The Presbyterian church at Glasleck, County Cavan which, as a cut-stone plaque set into the wall advises, was built in 1836. Its first minister was the Reverend Randal McCollum who remained in this office until his death in 1874. Aside from attending to his flock, he also maintained a farm and wrote a number of works, not least Sketches of the Highlands of Cavan and of Shirley Castle, in Farney, Taken during the Irish Famine, which was published in 1856. A diary he kept for ten years, 1861-71 is now in the collection of Cavan County Council. Evidently there was once a thriving Presbyterian community in this part of the country, thereby justifying the building’s construction, but it gradually declined in the second half of the last century and closed in 1998, when the congregation was amalgamated with that of First Bailieborough.
Through decay or vandalism this church will inevitably join all the others and fall into ruin . Perhaps the state should insist that if a church is closed all the bodies are reinterred in a new location thus allowing for another use of the property. Boarding up the windows and quietly slipping away should no longer be acceptable.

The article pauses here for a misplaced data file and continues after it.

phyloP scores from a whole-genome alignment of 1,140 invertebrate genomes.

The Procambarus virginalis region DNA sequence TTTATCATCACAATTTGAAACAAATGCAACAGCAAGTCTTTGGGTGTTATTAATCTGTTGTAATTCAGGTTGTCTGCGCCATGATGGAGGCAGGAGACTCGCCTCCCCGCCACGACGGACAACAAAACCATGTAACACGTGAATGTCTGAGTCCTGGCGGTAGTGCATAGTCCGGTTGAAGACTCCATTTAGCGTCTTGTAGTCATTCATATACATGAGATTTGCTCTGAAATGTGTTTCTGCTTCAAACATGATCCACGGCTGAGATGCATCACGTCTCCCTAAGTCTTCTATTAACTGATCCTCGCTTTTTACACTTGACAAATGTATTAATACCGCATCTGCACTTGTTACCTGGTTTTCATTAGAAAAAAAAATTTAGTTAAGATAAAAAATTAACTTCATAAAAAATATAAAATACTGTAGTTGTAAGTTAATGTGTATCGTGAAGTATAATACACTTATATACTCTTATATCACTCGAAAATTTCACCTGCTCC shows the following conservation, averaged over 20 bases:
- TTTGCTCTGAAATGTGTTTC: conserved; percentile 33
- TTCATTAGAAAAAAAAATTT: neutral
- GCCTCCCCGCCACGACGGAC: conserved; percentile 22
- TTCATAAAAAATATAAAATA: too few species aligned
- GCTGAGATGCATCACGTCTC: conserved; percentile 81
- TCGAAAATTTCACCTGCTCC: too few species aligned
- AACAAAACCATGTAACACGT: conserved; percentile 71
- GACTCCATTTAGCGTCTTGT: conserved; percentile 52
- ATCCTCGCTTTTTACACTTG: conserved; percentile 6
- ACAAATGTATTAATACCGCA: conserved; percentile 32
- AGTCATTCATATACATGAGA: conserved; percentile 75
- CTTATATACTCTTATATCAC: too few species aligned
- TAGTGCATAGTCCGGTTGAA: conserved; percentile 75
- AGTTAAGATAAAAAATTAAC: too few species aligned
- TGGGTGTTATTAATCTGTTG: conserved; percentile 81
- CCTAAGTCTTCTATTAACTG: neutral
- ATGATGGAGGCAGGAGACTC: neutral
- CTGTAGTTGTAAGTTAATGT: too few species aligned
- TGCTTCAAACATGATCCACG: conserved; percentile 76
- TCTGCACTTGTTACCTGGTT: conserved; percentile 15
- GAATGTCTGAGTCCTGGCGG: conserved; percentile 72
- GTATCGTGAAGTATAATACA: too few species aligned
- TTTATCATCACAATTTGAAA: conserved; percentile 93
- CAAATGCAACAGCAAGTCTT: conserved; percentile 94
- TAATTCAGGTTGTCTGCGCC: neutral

No need to reinterre the mortal remains elsewhere. Why disturb their resting place? Lots of uses can be put forward for use of the building without this kind of action. If they can afford to move the remains then the church could have stayed open. I know that I have a connection to my church and that’s where I see myself going at the end of my days as I am sure that the people whose mortal remains lie there resting felt the same.
There is nothing more sad than a closed, boarded up church.